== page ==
Assessing Real-Time Tornado Information Disseminated through NWS Products

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Tuesday, 4 February 2014: 8:45 AM
Room C107 (The Georgia World Congress Center )
Scott F. Blair, NOAA/NWS, Pleasant Hill, MO; and J. W. Leighton

Real-time confirmation of a tornado specified in National Weather Service (NWS) warnings and statements increases the perceived credibility and urgency of these critical warning messages to the end user, because it represents the greatest degree of certainty that the hazard exists. This timely tornado information disseminated in official NWS products and announced through multiple sources by private and public partners may help the public believe, personalize, and confirm the warning message, ultimately helping elicit an improved response to take shelter.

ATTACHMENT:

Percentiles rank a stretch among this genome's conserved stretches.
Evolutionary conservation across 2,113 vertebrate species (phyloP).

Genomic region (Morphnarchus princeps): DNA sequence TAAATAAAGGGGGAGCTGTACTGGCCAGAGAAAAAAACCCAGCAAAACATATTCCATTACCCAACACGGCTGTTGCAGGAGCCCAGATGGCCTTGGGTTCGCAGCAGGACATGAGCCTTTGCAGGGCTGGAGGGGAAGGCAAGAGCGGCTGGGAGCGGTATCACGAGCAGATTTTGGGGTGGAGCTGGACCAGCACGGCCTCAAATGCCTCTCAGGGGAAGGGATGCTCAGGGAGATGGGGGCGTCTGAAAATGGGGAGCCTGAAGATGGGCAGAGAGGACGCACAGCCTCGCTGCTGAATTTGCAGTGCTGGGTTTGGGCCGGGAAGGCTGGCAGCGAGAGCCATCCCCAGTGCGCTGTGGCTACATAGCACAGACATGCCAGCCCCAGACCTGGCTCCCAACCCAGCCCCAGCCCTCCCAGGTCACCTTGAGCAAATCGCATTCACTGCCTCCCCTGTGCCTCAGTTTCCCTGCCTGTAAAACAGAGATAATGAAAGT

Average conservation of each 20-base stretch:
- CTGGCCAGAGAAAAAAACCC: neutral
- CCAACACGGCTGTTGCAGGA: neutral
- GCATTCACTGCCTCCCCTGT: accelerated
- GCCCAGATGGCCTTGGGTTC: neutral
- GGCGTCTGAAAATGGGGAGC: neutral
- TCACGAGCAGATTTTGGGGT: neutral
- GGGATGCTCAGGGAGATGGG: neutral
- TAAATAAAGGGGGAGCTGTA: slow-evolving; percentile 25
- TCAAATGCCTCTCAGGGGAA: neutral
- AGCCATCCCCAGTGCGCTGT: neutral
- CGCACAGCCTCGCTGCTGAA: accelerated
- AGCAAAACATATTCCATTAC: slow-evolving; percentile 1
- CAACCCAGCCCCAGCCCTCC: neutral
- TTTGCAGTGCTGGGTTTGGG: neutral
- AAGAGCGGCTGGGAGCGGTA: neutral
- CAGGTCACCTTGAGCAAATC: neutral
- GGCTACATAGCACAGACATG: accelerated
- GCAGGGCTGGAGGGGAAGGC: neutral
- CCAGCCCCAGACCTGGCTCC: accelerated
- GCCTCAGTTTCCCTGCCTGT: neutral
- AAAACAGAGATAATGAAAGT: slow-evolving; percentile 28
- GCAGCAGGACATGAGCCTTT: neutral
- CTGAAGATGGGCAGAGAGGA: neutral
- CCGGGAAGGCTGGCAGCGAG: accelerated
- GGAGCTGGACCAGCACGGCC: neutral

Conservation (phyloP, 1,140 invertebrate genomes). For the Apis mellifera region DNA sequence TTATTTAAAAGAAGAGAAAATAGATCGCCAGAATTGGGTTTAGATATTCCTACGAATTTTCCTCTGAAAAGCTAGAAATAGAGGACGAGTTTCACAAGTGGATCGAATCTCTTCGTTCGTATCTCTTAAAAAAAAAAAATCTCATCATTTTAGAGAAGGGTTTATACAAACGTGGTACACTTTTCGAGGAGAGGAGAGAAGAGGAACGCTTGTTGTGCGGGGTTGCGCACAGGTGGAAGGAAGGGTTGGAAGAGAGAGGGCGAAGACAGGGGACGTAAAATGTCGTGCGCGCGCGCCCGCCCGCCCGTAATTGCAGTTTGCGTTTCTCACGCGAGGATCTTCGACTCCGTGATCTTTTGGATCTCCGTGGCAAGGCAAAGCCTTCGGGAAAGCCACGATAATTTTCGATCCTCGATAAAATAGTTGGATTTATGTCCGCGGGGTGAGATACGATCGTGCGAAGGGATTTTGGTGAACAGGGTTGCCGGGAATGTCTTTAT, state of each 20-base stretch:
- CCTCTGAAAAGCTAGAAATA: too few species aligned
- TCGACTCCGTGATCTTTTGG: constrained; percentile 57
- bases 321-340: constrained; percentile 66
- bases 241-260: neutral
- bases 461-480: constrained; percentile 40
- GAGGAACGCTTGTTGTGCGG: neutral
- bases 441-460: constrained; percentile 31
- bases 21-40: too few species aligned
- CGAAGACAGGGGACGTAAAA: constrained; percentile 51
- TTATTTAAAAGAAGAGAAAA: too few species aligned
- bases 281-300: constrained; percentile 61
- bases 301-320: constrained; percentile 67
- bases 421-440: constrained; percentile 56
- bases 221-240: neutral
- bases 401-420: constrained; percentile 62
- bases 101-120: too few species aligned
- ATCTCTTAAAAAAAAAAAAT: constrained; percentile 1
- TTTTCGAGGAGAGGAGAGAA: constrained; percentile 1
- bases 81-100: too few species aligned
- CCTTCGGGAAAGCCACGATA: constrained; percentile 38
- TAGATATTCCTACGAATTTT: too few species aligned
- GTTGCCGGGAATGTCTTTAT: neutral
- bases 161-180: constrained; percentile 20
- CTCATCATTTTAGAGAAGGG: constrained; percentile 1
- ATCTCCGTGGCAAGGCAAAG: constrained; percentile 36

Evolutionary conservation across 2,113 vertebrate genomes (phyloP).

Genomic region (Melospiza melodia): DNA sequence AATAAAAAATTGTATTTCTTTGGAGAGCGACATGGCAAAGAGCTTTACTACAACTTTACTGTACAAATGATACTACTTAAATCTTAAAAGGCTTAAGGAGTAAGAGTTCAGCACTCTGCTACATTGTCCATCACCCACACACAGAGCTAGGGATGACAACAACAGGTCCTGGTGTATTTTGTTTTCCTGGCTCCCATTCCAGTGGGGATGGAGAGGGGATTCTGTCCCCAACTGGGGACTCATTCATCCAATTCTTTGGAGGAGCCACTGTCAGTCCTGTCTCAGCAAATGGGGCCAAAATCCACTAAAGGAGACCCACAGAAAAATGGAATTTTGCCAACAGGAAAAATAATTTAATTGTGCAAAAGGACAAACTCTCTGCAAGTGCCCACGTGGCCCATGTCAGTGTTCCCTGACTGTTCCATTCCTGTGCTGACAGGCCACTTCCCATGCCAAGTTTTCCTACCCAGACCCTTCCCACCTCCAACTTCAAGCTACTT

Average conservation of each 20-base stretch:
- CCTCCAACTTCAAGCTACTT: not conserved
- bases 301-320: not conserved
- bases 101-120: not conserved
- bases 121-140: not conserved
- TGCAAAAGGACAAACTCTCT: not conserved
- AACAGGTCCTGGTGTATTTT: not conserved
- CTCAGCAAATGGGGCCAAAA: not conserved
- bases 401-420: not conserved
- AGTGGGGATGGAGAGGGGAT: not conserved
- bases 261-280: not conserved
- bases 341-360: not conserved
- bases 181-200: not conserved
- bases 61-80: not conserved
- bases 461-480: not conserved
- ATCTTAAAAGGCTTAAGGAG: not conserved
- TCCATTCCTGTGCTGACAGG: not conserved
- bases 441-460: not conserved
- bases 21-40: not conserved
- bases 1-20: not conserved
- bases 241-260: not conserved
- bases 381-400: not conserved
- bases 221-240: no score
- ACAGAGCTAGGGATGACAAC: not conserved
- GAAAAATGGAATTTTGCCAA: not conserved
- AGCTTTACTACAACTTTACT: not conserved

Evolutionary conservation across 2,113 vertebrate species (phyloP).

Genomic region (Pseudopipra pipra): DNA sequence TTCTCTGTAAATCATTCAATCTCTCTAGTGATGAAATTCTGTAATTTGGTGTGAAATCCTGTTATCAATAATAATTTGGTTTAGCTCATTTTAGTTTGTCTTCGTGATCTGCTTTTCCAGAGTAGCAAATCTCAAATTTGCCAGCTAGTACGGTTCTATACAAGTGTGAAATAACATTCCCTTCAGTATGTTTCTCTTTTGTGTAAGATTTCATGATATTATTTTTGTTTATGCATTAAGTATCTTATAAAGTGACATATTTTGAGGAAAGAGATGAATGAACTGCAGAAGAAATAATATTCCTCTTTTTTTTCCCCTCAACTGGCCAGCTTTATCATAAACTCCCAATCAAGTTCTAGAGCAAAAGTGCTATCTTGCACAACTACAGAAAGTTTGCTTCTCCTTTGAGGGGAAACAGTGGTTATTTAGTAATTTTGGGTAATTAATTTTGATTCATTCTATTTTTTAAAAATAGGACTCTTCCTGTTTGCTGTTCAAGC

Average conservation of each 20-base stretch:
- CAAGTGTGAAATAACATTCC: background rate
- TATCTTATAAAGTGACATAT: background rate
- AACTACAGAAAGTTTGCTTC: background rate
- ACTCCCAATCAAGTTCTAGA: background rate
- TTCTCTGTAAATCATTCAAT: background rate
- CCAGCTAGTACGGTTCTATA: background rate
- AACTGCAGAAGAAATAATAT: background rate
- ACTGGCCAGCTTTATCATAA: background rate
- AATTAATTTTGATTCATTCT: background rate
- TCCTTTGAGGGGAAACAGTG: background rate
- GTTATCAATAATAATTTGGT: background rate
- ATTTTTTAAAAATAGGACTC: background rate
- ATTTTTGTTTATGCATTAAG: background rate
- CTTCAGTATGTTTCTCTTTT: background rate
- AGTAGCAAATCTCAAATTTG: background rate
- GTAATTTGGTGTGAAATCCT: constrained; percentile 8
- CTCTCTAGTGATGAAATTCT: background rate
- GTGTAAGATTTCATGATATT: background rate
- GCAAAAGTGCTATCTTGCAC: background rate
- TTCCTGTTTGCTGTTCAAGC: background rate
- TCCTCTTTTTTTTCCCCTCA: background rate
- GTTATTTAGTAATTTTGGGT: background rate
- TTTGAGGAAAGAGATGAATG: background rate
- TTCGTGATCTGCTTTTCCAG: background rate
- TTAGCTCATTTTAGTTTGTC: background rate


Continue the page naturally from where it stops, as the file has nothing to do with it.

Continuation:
This study examines the frequency of NWS products that provide real-time information of ongoing tornadoes during a 5-yr period from 2007 through 2011 across the central contiguous United States, and is related to assembled tornado data of path length, duration, damage rating, spatial distribution, and time of day for each report. Overall, 40% of tornadoes were confirmed in real time. Increasing path length, duration, and intensity subsequently resulted in an increasing probability of real-time confirmation in NWS products prior to the tornado dissipating. Time of day was a factor - nighttime tornadoes were 20% less likely to receive real-time confirmation compared to daytime events. Additionally, increasing tornado forecast risk in products issued by the Storm Prediction Center produced an increasing likelihood of real-time confirmation. Analysis of these data reveals explicit cases and situations when tornadoes are more or less likely to be reported in real-time, providing some guidance when timely ground-truth information may or may not be available.